Discussion – OIE Categories and Culling/Depopulation Methods Currently in Use: Participants are encouraged to share with other participants about their poultry industry (including OIE categories) and the depopulation methods currently utilized in their home countries. What are some of the lessons learned from past experience and dealings with emergency mass culling or depopulation?
Allen Laboratory Tour: The Allen Laboratory is a state of the art BSL 3 Ag facility that allows faculty and staff at the University of Delaware to perform cutting edge research with a variety of viruses and pathogens. The tour will include discussion of how the building was designed and a tour of the animal and laboratory spaces.
Biosecurity: Biosecurity is one of the principle steps in preventing the spread of disease. Biosecurity is the one aspect of avian influenza control that can be practiced on a daily basis. Examples of current methods, including risk assessment biosecurity programs will be discussed.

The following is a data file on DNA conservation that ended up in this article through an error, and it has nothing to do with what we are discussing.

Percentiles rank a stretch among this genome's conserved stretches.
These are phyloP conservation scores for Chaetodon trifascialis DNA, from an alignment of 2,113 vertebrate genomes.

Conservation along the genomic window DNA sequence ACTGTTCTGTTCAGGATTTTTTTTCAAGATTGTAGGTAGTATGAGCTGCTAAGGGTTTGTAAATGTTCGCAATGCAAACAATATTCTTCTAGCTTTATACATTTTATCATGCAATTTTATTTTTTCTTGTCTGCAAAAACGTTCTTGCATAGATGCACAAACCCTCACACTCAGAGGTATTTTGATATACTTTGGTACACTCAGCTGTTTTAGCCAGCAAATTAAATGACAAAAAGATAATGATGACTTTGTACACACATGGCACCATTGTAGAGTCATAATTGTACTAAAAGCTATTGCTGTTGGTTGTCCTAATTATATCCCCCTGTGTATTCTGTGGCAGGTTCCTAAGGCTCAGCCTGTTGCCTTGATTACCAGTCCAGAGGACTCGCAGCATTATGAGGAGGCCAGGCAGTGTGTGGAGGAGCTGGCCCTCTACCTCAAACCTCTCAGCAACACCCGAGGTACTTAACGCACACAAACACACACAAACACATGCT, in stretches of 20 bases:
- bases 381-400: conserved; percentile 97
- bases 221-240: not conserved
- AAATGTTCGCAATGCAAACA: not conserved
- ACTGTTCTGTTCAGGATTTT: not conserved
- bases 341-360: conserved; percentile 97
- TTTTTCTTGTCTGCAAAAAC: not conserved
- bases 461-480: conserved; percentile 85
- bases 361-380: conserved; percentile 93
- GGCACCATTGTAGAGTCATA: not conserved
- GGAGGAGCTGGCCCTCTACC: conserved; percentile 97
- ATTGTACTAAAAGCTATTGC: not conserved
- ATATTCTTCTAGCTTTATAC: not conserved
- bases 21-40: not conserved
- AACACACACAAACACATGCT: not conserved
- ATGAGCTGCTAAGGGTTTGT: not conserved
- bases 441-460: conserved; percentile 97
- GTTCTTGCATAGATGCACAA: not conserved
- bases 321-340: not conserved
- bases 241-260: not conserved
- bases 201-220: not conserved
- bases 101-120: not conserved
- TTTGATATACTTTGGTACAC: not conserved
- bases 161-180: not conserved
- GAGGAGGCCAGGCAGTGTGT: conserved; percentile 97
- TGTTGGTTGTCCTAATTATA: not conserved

Incident Command Structures (ICS) and Perdue’s Lesson Learned: ICS is a scalable system used for commanding, controlling and coordinating the efforts of individual agencies as they work towards the common goal of stabilizing an emergency. The system provides the framework for people from multiple agencies to work together. In this module, representatives will discuss how ICS was part of Perdue’s response during regional poultry disease emergencies.
Dealing with a long term outbreak – Virginia 2002: The poultry industry in the central Shenandoah Valley of Virginia was affected by a LPAI outbreak in turkeys, broilers and layers, costing the industry an estimated $130 million. Many lessons were learned from this outbreak which lasted over four months, involved a total of 197 infected farms and required 4.7 million birds to be depopulated.
Disposal Options: After catastrophic poultry emergencies, whether avian influenza, heat stress, or otherwise, requires disposing of large numbers of birds. One of the critical concerns in selecting a disposal method is biosecurity. Depending on the circumstances, the options may be limited. The advantages and disadvantages of several disposal options including on-farm burial, landfilling, incineration, and composting are reviewed. The science and fundamental principles behind composting will be presented.